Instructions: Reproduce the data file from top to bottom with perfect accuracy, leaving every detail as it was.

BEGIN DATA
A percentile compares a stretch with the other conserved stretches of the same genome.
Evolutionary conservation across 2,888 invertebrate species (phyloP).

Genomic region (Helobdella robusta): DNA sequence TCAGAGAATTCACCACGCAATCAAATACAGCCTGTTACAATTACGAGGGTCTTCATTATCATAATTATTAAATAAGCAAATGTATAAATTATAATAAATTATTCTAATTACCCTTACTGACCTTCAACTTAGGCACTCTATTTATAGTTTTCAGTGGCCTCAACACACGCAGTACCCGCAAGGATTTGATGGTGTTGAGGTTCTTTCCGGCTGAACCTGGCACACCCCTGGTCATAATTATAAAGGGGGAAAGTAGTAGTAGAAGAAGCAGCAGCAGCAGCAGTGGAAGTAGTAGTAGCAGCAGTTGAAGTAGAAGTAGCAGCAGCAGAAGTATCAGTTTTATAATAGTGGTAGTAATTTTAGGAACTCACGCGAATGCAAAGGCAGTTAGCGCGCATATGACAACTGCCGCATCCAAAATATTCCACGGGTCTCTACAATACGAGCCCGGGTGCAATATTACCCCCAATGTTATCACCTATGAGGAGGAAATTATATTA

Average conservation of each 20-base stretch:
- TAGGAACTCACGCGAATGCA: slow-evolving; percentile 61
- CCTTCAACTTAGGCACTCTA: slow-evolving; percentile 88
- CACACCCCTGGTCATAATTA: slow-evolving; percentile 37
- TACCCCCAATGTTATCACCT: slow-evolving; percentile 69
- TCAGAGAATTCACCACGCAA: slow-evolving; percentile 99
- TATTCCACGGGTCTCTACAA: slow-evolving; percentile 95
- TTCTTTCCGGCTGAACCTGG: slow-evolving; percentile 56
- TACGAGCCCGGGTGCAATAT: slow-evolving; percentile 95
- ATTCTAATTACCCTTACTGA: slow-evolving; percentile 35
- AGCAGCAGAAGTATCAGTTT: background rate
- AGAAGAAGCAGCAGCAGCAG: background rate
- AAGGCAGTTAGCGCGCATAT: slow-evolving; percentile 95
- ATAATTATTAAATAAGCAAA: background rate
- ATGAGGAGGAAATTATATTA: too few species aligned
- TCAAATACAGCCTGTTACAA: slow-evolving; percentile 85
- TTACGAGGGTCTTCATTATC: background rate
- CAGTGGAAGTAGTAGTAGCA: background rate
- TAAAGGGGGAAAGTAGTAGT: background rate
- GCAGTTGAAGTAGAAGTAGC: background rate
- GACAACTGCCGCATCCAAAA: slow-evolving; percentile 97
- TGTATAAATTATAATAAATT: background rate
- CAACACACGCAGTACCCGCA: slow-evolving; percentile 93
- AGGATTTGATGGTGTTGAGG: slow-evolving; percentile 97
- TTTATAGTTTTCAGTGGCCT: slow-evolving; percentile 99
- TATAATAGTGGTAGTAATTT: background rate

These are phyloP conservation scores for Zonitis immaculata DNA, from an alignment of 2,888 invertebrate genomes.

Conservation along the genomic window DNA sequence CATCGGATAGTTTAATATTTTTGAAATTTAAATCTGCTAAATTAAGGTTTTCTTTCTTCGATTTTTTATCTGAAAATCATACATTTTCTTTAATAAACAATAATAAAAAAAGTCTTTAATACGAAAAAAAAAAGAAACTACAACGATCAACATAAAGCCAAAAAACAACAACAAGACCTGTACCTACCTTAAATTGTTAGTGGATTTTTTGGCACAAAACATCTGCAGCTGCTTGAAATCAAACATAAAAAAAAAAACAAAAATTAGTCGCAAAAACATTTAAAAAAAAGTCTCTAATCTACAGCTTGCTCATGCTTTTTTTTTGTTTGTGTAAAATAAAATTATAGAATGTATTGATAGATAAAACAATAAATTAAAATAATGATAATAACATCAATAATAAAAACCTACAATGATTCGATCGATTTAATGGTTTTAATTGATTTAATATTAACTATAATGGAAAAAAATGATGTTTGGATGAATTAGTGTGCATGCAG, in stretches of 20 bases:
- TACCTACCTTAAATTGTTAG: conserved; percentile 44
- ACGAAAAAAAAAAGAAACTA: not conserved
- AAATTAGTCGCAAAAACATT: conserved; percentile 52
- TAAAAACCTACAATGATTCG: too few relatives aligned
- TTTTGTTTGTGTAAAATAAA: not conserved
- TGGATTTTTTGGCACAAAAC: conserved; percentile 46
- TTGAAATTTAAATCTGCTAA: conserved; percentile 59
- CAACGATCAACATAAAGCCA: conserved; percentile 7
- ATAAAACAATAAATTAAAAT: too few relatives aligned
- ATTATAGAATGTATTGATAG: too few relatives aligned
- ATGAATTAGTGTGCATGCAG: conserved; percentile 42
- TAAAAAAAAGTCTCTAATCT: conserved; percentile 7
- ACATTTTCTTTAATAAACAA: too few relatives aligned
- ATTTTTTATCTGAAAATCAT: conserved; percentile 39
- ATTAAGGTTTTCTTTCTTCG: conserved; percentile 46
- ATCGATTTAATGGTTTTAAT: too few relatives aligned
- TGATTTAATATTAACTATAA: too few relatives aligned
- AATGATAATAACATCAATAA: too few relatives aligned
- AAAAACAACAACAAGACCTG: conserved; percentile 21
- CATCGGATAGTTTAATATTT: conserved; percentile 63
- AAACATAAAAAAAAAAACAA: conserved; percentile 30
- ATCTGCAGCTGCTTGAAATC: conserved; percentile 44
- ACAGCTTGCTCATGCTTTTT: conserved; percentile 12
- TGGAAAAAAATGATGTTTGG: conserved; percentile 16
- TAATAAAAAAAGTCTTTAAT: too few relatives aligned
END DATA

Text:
A percentile compares a stretch with the other conserved stretches of the same genome.
Evolutionary conservation across 2,888 invertebrate species (phyloP).

Genomic region (Helobdella robusta): DNA sequence TCAGAGAATTCACCACGCAATCAAATACAGCCTGTTACAATTACGAGGGTCTTCATTATCATAATTATTAAATAAGCAAATGTATAAATTATAATAAATTATTCTAATTACCCTTACTGACCTTCAACTTAGGCACTCTATTTATAGTTTTCAGTGGCCTCAACACACGCAGTACCCGCAAGGATTTGATGGTGTTGAGGTTCTTTCCGGCTGAACCTGGCACACCCCTGGTCATAATTATAAAGGGGGAAAGTAGTAGTAGAAGAAGCAGCAGCAGCAGCAGTGGAAGTAGTAGTAGCAGCAGTTGAAGTAGAAGTAGCAGCAGCAGAAGTATCAGTTTTATAATAGTGGTAGTAATTTTAGGAACTCACGCGAATGCAAAGGCAGTTAGCGCGCATATGACAACTGCCGCATCCAAAATATTCCACGGGTCTCTACAATACGAGCCCGGGTGCAATATTACCCCCAATGTTATCACCTATGAGGAGGAAATTATATTA

Average conservation of each 20-base stretch:
- TAGGAACTCACGCGAATGCA: slow-evolving; percentile 61
- CCTTCAACTTAGGCACTCTA: slow-evolving; percentile 88
- CACACCCCTGGTCATAATTA: slow-evolving; percentile 37
- TACCCCCAATGTTATCACCT: slow-evolving; percentile 69
- TCAGAGAATTCACCACGCAA: slow-evolving; percentile 99
- TATTCCACGGGTCTCTACAA: slow-evolving; percentile 95
- TTCTTTCCGGCTGAACCTGG: slow-evolving; percentile 56
- TACGAGCCCGGGTGCAATAT: slow-evolving; percentile 95
- ATTCTAATTACCCTTACTGA: slow-evolving; percentile 35
- AGCAGCAGAAGTATCAGTTT: background rate
- AGAAGAAGCAGCAGCAGCAG: background rate
- AAGGCAGTTAGCGCGCATAT: slow-evolving; percentile 95
- ATAATTATTAAATAAGCAAA: background rate
- ATGAGGAGGAAATTATATTA: too few species aligned
- TCAAATACAGCCTGTTACAA: slow-evolving; percentile 85
- TTACGAGGGTCTTCATTATC: background rate
- CAGTGGAAGTAGTAGTAGCA: background rate
- TAAAGGGGGAAAGTAGTAGT: background rate
- GCAGTTGAAGTAGAAGTAGC: background rate
- GACAACTGCCGCATCCAAAA: slow-evolving; percentile 97
- TGTATAAATTATAATAAATT: background rate
- CAACACACGCAGTACCCGCA: slow-evolving; percentile 93
- AGGATTTGATGGTGTTGAGG: slow-evolving; percentile 97
- TTTATAGTTTTCAGTGGCCT: slow-evolving; percentile 99
- TATAATAGTGGTAGTAATTT: background rate

These are phyloP conservation scores for Zonitis immaculata DNA, from an alignment of 2,888 invertebrate genomes.

Conservation along the genomic window DNA sequence CATCGGATAGTTTAATATTTTTGAAATTTAAATCTGCTAAATTAAGGTTTTCTTTCTTCGATTTTTTATCTGAAAATCATACATTTTCTTTAATAAACAATAATAAAAAAAGTCTTTAATACGAAAAAAAAAAGAAACTACAACGATCAACATAAAGCCAAAAAACAACAACAAGACCTGTACCTACCTTAAATTGTTAGTGGATTTTTTGGCACAAAACATCTGCAGCTGCTTGAAATCAAACATAAAAAAAAAAACAAAAATTAGTCGCAAAAACATTTAAAAAAAAGTCTCTAATCTACAGCTTGCTCATGCTTTTTTTTTGTTTGTGTAAAATAAAATTATAGAATGTATTGATAGATAAAACAATAAATTAAAATAATGATAATAACATCAATAATAAAAACCTACAATGATTCGATCGATTTAATGGTTTTAATTGATTTAATATTAACTATAATGGAAAAAAATGATGTTTGGATGAATTAGTGTGCATGCAG, in stretches of 20 bases:
- TACCTACCTTAAATTGTTAG: conserved; percentile 44
- ACGAAAAAAAAAAGAAACTA: not conserved
- AAATTAGTCGCAAAAACATT: conserved; percentile 52
- TAAAAACCTACAATGATTCG: too few relatives aligned
- TTTTGTTTGTGTAAAATAAA: not conserved
- TGGATTTTTTGGCACAAAAC: conserved; percentile 46
- TTGAAATTTAAATCTGCTAA: conserved; percentile 59
- CAACGATCAACATAAAGCCA: conserved; percentile 7
- ATAAAACAATAAATTAAAAT: too few relatives aligned
- ATTATAGAATGTATTGATAG: too few relatives aligned
- ATGAATTAGTGTGCATGCAG: conserved; percentile 42
- TAAAAAAAAGTCTCTAATCT: conserved; percentile 7
- ACATTTTCTTTAATAAACAA: too few relatives aligned
- ATTTTTTATCTGAAAATCAT: conserved; percentile 39
- ATTAAGGTTTTCTTTCTTCG: conserved; percentile 46
- ATCGATTTAATGGTTTTAAT: too few relatives aligned
- TGATTTAATATTAACTATAA: too few relatives aligned
- AATGATAATAACATCAATAA: too few relatives aligned
- AAAAACAACAACAAGACCTG: conserved; percentile 21
- CATCGGATAGTTTAATATTT: conserved; percentile 63
- AAACATAAAAAAAAAAACAA: conserved; percentile 30
- ATCTGCAGCTGCTTGAAATC: conserved; percentile 44
- ACAGCTTGCTCATGCTTTTT: conserved; percentile 12
- TGGAAAAAAATGATGTTTGG: conserved; percentile 16
- TAATAAAAAAAGTCTTTAAT: too few relatives aligned